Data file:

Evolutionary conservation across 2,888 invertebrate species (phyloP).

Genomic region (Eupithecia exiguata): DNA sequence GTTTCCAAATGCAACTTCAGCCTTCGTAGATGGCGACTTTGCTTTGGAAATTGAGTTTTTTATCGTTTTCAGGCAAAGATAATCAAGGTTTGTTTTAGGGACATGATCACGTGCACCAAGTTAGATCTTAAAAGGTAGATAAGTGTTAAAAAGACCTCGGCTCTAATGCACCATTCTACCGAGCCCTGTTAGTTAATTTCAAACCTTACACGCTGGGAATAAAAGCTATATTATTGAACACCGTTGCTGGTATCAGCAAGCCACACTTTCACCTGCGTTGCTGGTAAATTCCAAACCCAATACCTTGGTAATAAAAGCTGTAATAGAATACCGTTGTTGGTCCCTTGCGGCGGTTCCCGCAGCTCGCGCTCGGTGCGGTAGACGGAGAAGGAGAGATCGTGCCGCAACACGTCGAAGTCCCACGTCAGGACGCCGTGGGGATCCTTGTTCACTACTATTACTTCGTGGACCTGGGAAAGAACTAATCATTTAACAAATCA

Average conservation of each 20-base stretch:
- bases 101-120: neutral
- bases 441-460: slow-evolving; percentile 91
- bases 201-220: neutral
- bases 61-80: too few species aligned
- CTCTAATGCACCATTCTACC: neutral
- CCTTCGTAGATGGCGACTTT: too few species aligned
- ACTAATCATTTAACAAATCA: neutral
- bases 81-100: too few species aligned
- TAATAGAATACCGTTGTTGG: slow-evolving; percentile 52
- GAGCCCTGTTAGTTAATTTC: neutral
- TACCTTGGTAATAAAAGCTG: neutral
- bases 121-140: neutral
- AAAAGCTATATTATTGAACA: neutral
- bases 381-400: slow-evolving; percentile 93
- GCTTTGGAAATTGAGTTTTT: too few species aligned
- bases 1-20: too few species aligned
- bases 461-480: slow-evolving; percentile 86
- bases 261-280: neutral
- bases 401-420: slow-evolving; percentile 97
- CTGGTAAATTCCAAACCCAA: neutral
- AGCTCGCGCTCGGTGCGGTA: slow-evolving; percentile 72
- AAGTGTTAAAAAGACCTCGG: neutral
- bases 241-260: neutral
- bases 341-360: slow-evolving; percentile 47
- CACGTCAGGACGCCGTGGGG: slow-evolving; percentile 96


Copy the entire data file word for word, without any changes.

Evolutionary conservation across 2,888 invertebrate species (phyloP).

Genomic region (Eupithecia exiguata): DNA sequence GTTTCCAAATGCAACTTCAGCCTTCGTAGATGGCGACTTTGCTTTGGAAATTGAGTTTTTTATCGTTTTCAGGCAAAGATAATCAAGGTTTGTTTTAGGGACATGATCACGTGCACCAAGTTAGATCTTAAAAGGTAGATAAGTGTTAAAAAGACCTCGGCTCTAATGCACCATTCTACCGAGCCCTGTTAGTTAATTTCAAACCTTACACGCTGGGAATAAAAGCTATATTATTGAACACCGTTGCTGGTATCAGCAAGCCACACTTTCACCTGCGTTGCTGGTAAATTCCAAACCCAATACCTTGGTAATAAAAGCTGTAATAGAATACCGTTGTTGGTCCCTTGCGGCGGTTCCCGCAGCTCGCGCTCGGTGCGGTAGACGGAGAAGGAGAGATCGTGCCGCAACACGTCGAAGTCCCACGTCAGGACGCCGTGGGGATCCTTGTTCACTACTATTACTTCGTGGACCTGGGAAAGAACTAATCATTTAACAAATCA

Average conservation of each 20-base stretch:
- bases 101-120: neutral
- bases 441-460: slow-evolving; percentile 91
- bases 201-220: neutral
- bases 61-80: too few species aligned
- CTCTAATGCACCATTCTACC: neutral
- CCTTCGTAGATGGCGACTTT: too few species aligned
- ACTAATCATTTAACAAATCA: neutral
- bases 81-100: too few species aligned
- TAATAGAATACCGTTGTTGG: slow-evolving; percentile 52
- GAGCCCTGTTAGTTAATTTC: neutral
- TACCTTGGTAATAAAAGCTG: neutral
- bases 121-140: neutral
- AAAAGCTATATTATTGAACA: neutral
- bases 381-400: slow-evolving; percentile 93
- GCTTTGGAAATTGAGTTTTT: too few species aligned
- bases 1-20: too few species aligned
- bases 461-480: slow-evolving; percentile 86
- bases 261-280: neutral
- bases 401-420: slow-evolving; percentile 97
- CTGGTAAATTCCAAACCCAA: neutral
- AGCTCGCGCTCGGTGCGGTA: slow-evolving; percentile 72
- AAGTGTTAAAAAGACCTCGG: neutral
- bases 241-260: neutral
- bases 341-360: slow-evolving; percentile 47
- CACGTCAGGACGCCGTGGGG: slow-evolving; percentile 96